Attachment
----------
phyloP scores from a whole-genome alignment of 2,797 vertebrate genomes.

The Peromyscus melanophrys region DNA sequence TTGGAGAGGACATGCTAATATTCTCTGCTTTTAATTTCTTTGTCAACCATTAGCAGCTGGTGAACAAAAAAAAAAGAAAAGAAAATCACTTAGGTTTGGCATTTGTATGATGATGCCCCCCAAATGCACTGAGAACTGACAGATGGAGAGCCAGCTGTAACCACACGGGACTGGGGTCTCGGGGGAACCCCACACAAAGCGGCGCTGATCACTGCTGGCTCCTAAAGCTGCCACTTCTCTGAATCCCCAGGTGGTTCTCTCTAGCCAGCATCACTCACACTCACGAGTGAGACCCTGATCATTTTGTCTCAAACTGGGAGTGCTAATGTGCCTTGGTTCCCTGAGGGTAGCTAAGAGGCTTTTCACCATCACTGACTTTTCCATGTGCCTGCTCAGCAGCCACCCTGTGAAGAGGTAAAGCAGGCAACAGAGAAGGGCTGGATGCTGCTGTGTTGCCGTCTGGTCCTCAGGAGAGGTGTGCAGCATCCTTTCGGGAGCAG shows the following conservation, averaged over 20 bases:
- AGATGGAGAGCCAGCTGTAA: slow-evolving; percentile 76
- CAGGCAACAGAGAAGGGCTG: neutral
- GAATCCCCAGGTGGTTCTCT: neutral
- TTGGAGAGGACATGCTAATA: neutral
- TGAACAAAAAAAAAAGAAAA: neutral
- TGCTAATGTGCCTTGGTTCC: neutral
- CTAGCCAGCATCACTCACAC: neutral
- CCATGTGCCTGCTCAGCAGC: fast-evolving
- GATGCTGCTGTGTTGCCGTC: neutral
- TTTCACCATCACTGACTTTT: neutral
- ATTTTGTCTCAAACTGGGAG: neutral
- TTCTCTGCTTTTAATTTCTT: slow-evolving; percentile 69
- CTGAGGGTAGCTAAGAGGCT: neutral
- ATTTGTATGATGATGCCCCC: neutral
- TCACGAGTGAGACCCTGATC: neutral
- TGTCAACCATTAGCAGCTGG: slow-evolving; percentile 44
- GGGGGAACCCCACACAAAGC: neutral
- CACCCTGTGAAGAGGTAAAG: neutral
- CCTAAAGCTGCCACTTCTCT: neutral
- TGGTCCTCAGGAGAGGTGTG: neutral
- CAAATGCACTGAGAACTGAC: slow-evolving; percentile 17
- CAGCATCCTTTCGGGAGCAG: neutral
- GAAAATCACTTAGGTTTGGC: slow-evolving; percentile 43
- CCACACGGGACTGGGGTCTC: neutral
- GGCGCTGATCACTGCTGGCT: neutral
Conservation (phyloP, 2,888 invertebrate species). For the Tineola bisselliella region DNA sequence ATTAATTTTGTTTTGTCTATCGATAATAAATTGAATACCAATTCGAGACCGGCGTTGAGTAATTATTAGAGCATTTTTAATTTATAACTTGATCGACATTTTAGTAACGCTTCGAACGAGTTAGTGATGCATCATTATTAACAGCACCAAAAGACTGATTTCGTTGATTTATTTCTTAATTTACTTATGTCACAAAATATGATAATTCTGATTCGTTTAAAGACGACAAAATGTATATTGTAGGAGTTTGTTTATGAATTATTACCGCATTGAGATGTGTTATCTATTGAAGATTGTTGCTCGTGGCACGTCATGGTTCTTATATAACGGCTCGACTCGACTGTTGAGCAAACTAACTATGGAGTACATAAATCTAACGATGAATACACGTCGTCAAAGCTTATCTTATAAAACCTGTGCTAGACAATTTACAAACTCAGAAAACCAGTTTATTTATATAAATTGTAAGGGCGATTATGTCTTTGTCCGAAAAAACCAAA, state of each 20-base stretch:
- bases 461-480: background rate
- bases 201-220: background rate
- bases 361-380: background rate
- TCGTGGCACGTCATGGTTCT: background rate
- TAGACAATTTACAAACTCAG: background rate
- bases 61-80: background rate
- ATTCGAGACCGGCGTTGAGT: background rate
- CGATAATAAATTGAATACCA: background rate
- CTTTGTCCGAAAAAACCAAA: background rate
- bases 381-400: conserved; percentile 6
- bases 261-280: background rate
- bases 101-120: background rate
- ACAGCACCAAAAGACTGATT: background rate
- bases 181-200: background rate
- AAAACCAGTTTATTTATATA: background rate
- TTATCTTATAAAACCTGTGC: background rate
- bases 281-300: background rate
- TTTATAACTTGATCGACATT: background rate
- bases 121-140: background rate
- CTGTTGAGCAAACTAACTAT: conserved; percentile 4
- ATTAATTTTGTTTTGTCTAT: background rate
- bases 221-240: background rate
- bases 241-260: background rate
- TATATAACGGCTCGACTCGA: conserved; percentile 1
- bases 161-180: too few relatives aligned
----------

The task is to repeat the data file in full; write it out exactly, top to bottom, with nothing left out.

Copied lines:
phyloP scores from a whole-genome alignment of 2,797 vertebrate genomes.

The Peromyscus melanophrys region DNA sequence TTGGAGAGGACATGCTAATATTCTCTGCTTTTAATTTCTTTGTCAACCATTAGCAGCTGGTGAACAAAAAAAAAAGAAAAGAAAATCACTTAGGTTTGGCATTTGTATGATGATGCCCCCCAAATGCACTGAGAACTGACAGATGGAGAGCCAGCTGTAACCACACGGGACTGGGGTCTCGGGGGAACCCCACACAAAGCGGCGCTGATCACTGCTGGCTCCTAAAGCTGCCACTTCTCTGAATCCCCAGGTGGTTCTCTCTAGCCAGCATCACTCACACTCACGAGTGAGACCCTGATCATTTTGTCTCAAACTGGGAGTGCTAATGTGCCTTGGTTCCCTGAGGGTAGCTAAGAGGCTTTTCACCATCACTGACTTTTCCATGTGCCTGCTCAGCAGCCACCCTGTGAAGAGGTAAAGCAGGCAACAGAGAAGGGCTGGATGCTGCTGTGTTGCCGTCTGGTCCTCAGGAGAGGTGTGCAGCATCCTTTCGGGAGCAG shows the following conservation, averaged over 20 bases:
- AGATGGAGAGCCAGCTGTAA: slow-evolving; percentile 76
- CAGGCAACAGAGAAGGGCTG: neutral
- GAATCCCCAGGTGGTTCTCT: neutral
- TTGGAGAGGACATGCTAATA: neutral
- TGAACAAAAAAAAAAGAAAA: neutral
- TGCTAATGTGCCTTGGTTCC: neutral
- CTAGCCAGCATCACTCACAC: neutral
- CCATGTGCCTGCTCAGCAGC: fast-evolving
- GATGCTGCTGTGTTGCCGTC: neutral
- TTTCACCATCACTGACTTTT: neutral
- ATTTTGTCTCAAACTGGGAG: neutral
- TTCTCTGCTTTTAATTTCTT: slow-evolving; percentile 69
- CTGAGGGTAGCTAAGAGGCT: neutral
- ATTTGTATGATGATGCCCCC: neutral
- TCACGAGTGAGACCCTGATC: neutral
- TGTCAACCATTAGCAGCTGG: slow-evolving; percentile 44
- GGGGGAACCCCACACAAAGC: neutral
- CACCCTGTGAAGAGGTAAAG: neutral
- CCTAAAGCTGCCACTTCTCT: neutral
- TGGTCCTCAGGAGAGGTGTG: neutral
- CAAATGCACTGAGAACTGAC: slow-evolving; percentile 17
- CAGCATCCTTTCGGGAGCAG: neutral
- GAAAATCACTTAGGTTTGGC: slow-evolving; percentile 43
- CCACACGGGACTGGGGTCTC: neutral
- GGCGCTGATCACTGCTGGCT: neutral
Conservation (phyloP, 2,888 invertebrate species). For the Tineola bisselliella region DNA sequence ATTAATTTTGTTTTGTCTATCGATAATAAATTGAATACCAATTCGAGACCGGCGTTGAGTAATTATTAGAGCATTTTTAATTTATAACTTGATCGACATTTTAGTAACGCTTCGAACGAGTTAGTGATGCATCATTATTAACAGCACCAAAAGACTGATTTCGTTGATTTATTTCTTAATTTACTTATGTCACAAAATATGATAATTCTGATTCGTTTAAAGACGACAAAATGTATATTGTAGGAGTTTGTTTATGAATTATTACCGCATTGAGATGTGTTATCTATTGAAGATTGTTGCTCGTGGCACGTCATGGTTCTTATATAACGGCTCGACTCGACTGTTGAGCAAACTAACTATGGAGTACATAAATCTAACGATGAATACACGTCGTCAAAGCTTATCTTATAAAACCTGTGCTAGACAATTTACAAACTCAGAAAACCAGTTTATTTATATAAATTGTAAGGGCGATTATGTCTTTGTCCGAAAAAACCAAA, state of each 20-base stretch:
- bases 461-480: background rate
- bases 201-220: background rate
- bases 361-380: background rate
- TCGTGGCACGTCATGGTTCT: background rate
- TAGACAATTTACAAACTCAG: background rate
- bases 61-80: background rate
- ATTCGAGACCGGCGTTGAGT: background rate
- CGATAATAAATTGAATACCA: background rate
- CTTTGTCCGAAAAAACCAAA: background rate
- bases 381-400: conserved; percentile 6
- bases 261-280: background rate
- bases 101-120: background rate
- ACAGCACCAAAAGACTGATT: background rate
- bases 181-200: background rate
- AAAACCAGTTTATTTATATA: background rate
- TTATCTTATAAAACCTGTGC: background rate
- bases 281-300: background rate
- TTTATAACTTGATCGACATT: background rate
- bases 121-140: background rate
- CTGTTGAGCAAACTAACTAT: conserved; percentile 4
- ATTAATTTTGTTTTGTCTAT: background rate
- bases 221-240: background rate
- bases 241-260: background rate
- TATATAACGGCTCGACTCGA: conserved; percentile 1
- bases 161-180: too few relatives aligned